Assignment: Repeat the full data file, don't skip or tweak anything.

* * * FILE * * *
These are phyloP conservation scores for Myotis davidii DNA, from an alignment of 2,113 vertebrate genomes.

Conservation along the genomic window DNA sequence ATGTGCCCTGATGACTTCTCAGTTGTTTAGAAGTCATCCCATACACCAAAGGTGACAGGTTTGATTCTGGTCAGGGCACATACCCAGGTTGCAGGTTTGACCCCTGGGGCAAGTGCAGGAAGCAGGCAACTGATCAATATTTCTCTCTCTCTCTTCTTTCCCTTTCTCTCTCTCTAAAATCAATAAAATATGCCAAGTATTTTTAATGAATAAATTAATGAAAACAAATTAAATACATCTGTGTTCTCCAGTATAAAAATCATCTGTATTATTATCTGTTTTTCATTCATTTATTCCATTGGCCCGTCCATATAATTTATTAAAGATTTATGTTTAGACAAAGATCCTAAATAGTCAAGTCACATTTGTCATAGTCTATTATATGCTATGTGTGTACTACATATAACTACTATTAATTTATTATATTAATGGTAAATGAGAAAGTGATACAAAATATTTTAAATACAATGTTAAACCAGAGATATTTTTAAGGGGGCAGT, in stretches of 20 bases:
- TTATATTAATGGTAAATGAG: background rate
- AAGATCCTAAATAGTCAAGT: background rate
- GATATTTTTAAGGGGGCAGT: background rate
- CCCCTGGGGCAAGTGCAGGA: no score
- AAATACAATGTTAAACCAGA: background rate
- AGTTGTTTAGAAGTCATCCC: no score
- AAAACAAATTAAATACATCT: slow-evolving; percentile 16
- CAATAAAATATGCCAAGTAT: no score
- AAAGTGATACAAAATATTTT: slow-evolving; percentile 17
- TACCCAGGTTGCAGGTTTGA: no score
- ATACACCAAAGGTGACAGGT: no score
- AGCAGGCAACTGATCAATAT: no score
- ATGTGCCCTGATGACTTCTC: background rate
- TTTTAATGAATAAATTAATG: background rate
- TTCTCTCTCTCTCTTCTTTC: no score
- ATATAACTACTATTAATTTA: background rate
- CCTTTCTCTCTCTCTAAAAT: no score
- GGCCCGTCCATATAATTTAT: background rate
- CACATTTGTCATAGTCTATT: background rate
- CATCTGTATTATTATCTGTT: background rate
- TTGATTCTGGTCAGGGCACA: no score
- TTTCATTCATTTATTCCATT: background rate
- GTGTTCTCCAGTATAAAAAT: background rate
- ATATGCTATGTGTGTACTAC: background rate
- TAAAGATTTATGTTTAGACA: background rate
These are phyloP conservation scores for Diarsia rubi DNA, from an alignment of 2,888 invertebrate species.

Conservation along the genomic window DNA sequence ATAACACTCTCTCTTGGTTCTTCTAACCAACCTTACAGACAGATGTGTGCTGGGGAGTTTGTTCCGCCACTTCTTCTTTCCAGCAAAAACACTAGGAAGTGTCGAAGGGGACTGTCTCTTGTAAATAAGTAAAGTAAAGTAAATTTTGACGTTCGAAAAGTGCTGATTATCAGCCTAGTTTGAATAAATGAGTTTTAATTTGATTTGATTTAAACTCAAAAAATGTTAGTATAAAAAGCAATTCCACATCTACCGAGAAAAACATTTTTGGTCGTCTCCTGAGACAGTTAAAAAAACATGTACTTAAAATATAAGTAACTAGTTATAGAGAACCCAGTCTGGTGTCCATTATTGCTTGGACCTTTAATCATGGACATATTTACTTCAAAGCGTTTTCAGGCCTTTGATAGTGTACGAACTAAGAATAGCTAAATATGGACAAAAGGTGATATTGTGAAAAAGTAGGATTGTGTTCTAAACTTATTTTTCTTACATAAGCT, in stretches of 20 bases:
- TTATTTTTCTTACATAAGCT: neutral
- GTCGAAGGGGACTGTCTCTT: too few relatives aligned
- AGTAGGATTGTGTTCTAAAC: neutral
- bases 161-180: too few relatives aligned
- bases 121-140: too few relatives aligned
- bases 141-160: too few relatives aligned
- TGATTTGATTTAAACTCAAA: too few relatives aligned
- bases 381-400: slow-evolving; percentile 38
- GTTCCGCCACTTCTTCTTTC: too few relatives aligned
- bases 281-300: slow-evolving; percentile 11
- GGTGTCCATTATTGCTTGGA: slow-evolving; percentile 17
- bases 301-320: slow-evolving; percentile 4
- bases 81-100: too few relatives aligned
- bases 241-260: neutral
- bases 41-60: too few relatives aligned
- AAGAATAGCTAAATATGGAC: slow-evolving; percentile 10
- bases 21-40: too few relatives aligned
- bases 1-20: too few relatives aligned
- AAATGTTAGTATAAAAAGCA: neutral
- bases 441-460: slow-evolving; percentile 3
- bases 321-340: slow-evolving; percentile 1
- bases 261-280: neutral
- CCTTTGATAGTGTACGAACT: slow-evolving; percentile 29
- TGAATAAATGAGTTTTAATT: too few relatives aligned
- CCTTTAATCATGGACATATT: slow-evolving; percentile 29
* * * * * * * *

These are phyloP conservation scores for Myotis davidii DNA, from an alignment of 2,113 vertebrate genomes.

Conservation along the genomic window DNA sequence ATGTGCCCTGATGACTTCTCAGTTGTTTAGAAGTCATCCCATACACCAAAGGTGACAGGTTTGATTCTGGTCAGGGCACATACCCAGGTTGCAGGTTTGACCCCTGGGGCAAGTGCAGGAAGCAGGCAACTGATCAATATTTCTCTCTCTCTCTTCTTTCCCTTTCTCTCTCTCTAAAATCAATAAAATATGCCAAGTATTTTTAATGAATAAATTAATGAAAACAAATTAAATACATCTGTGTTCTCCAGTATAAAAATCATCTGTATTATTATCTGTTTTTCATTCATTTATTCCATTGGCCCGTCCATATAATTTATTAAAGATTTATGTTTAGACAAAGATCCTAAATAGTCAAGTCACATTTGTCATAGTCTATTATATGCTATGTGTGTACTACATATAACTACTATTAATTTATTATATTAATGGTAAATGAGAAAGTGATACAAAATATTTTAAATACAATGTTAAACCAGAGATATTTTTAAGGGGGCAGT, in stretches of 20 bases:
- TTATATTAATGGTAAATGAG: background rate
- AAGATCCTAAATAGTCAAGT: background rate
- GATATTTTTAAGGGGGCAGT: background rate
- CCCCTGGGGCAAGTGCAGGA: no score
- AAATACAATGTTAAACCAGA: background rate
- AGTTGTTTAGAAGTCATCCC: no score
- AAAACAAATTAAATACATCT: slow-evolving; percentile 16
- CAATAAAATATGCCAAGTAT: no score
- AAAGTGATACAAAATATTTT: slow-evolving; percentile 17
- TACCCAGGTTGCAGGTTTGA: no score
- ATACACCAAAGGTGACAGGT: no score
- AGCAGGCAACTGATCAATAT: no score
- ATGTGCCCTGATGACTTCTC: background rate
- TTTTAATGAATAAATTAATG: background rate
- TTCTCTCTCTCTCTTCTTTC: no score
- ATATAACTACTATTAATTTA: background rate
- CCTTTCTCTCTCTCTAAAAT: no score
- GGCCCGTCCATATAATTTAT: background rate
- CACATTTGTCATAGTCTATT: background rate
- CATCTGTATTATTATCTGTT: background rate
- TTGATTCTGGTCAGGGCACA: no score
- TTTCATTCATTTATTCCATT: background rate
- GTGTTCTCCAGTATAAAAAT: background rate
- ATATGCTATGTGTGTACTAC: background rate
- TAAAGATTTATGTTTAGACA: background rate
These are phyloP conservation scores for Diarsia rubi DNA, from an alignment of 2,888 invertebrate species.

Conservation along the genomic window DNA sequence ATAACACTCTCTCTTGGTTCTTCTAACCAACCTTACAGACAGATGTGTGCTGGGGAGTTTGTTCCGCCACTTCTTCTTTCCAGCAAAAACACTAGGAAGTGTCGAAGGGGACTGTCTCTTGTAAATAAGTAAAGTAAAGTAAATTTTGACGTTCGAAAAGTGCTGATTATCAGCCTAGTTTGAATAAATGAGTTTTAATTTGATTTGATTTAAACTCAAAAAATGTTAGTATAAAAAGCAATTCCACATCTACCGAGAAAAACATTTTTGGTCGTCTCCTGAGACAGTTAAAAAAACATGTACTTAAAATATAAGTAACTAGTTATAGAGAACCCAGTCTGGTGTCCATTATTGCTTGGACCTTTAATCATGGACATATTTACTTCAAAGCGTTTTCAGGCCTTTGATAGTGTACGAACTAAGAATAGCTAAATATGGACAAAAGGTGATATTGTGAAAAAGTAGGATTGTGTTCTAAACTTATTTTTCTTACATAAGCT, in stretches of 20 bases:
- TTATTTTTCTTACATAAGCT: neutral
- GTCGAAGGGGACTGTCTCTT: too few relatives aligned
- AGTAGGATTGTGTTCTAAAC: neutral
- bases 161-180: too few relatives aligned
- bases 121-140: too few relatives aligned
- bases 141-160: too few relatives aligned
- TGATTTGATTTAAACTCAAA: too few relatives aligned
- bases 381-400: slow-evolving; percentile 38
- GTTCCGCCACTTCTTCTTTC: too few relatives aligned
- bases 281-300: slow-evolving; percentile 11
- GGTGTCCATTATTGCTTGGA: slow-evolving; percentile 17
- bases 301-320: slow-evolving; percentile 4
- bases 81-100: too few relatives aligned
- bases 241-260: neutral
- bases 41-60: too few relatives aligned
- AAGAATAGCTAAATATGGAC: slow-evolving; percentile 10
- bases 21-40: too few relatives aligned
- bases 1-20: too few relatives aligned
- AAATGTTAGTATAAAAAGCA: neutral
- bases 441-460: slow-evolving; percentile 3
- bases 321-340: slow-evolving; percentile 1
- bases 261-280: neutral
- CCTTTGATAGTGTACGAACT: slow-evolving; percentile 29
- TGAATAAATGAGTTTTAATT: too few relatives aligned
- CCTTTAATCATGGACATATT: slow-evolving; percentile 29